TRIAL COURT ERRED BY ALLOWING THE PROSECUTOR TO ASK THE JURY TO RECOMMEND A SENTENCE IN EXCESS OF THE STATUTORY MAXIMUM OF TWENTY YEARS. – NOT HARMLESS ERROR
Appellant next argues that the trial court erred by allowing the prosecutor to ask the jury to recommend a sentence in excess of the statutory maximum of twenty years. The Commonwealth responds that any error relating to the sentencing cap was harmless because the trial court reduced the sentence to comply with the cap. Because this issue is likely to resurface on remand, we find it necessary to address.
KRS 532.055(2) states that a jury is to “determine the punishment to be imposed within the range provided elsewhere by the law.” A jury should thus be instructed about the sentencing cap. Allen v. Commonwealth, 276 S.W.3d 768, 773-774 (Ky. 2008). In Allen, although the trial court knew that the defendant could serve no more than seventy years, no instructions were given to that effect, allowing the jury to “send a message” by recommending a one-hundred-thirty-year sentence. Id. We agreed with the appellant in that case that the recommendation violated the plain language of KRS 532.055(2) and, in light of our decision to reverse on alternative grounds, directed that the trial court instruct the jury in any subsequent proceeding as to the sentencing cap. Id.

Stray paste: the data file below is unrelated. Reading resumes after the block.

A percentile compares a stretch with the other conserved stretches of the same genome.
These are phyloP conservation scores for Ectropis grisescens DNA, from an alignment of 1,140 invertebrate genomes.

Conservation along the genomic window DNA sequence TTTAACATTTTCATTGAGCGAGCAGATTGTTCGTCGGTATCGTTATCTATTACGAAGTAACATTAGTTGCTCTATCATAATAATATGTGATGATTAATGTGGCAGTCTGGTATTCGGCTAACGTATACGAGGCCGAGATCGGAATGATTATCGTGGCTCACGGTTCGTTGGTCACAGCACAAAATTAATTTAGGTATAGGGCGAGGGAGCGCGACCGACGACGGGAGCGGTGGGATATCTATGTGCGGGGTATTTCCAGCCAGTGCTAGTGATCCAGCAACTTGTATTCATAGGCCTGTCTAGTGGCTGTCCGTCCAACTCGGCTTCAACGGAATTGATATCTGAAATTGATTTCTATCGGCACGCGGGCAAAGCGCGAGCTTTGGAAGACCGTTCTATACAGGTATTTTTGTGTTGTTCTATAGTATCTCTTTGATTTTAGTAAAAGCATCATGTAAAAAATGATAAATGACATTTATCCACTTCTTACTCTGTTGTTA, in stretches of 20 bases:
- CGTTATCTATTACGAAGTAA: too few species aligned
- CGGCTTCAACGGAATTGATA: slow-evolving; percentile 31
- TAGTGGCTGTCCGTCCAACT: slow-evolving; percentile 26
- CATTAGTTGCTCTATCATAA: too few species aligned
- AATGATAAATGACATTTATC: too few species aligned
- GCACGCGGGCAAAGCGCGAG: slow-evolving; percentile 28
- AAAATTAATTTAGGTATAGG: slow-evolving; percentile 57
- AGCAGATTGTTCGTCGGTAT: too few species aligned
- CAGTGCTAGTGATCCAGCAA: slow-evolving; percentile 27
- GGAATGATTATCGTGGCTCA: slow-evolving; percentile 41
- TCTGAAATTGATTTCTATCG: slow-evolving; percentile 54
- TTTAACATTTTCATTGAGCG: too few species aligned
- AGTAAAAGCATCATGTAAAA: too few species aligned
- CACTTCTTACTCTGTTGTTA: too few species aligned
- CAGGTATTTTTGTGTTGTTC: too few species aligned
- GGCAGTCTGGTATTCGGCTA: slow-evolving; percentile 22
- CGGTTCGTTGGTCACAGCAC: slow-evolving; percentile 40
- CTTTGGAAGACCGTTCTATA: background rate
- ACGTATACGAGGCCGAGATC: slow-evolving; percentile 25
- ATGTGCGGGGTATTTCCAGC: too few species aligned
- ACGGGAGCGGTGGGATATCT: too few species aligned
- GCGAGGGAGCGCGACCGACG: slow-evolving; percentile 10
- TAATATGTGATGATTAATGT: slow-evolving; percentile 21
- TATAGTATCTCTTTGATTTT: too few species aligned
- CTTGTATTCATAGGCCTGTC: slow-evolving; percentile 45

In this case, the trial court allowed the prosecutor to describe a twenty-year sentence as the “middle-range” of punishments even though it was the longest term to which Appellant could be sentenced. Defying the explicit limitation of KRS 532.055(2), the jury returned verdicts of eight years enhanced to seventeen for possession of a handgun and five years enhanced to thirteen for possession of a shotgun, to be served consecutively for a total of thirty years. The trial court subsequently reduced Appellant’s time to be served to twenty years.
Failing to instruct the jurors regarding the relevant cap in this case constitutes error. On remand, the trial court should instruct the jury on the statutory twenty-year sentencing limit in any subsequent PFO/Truth in Sentencing proceeding.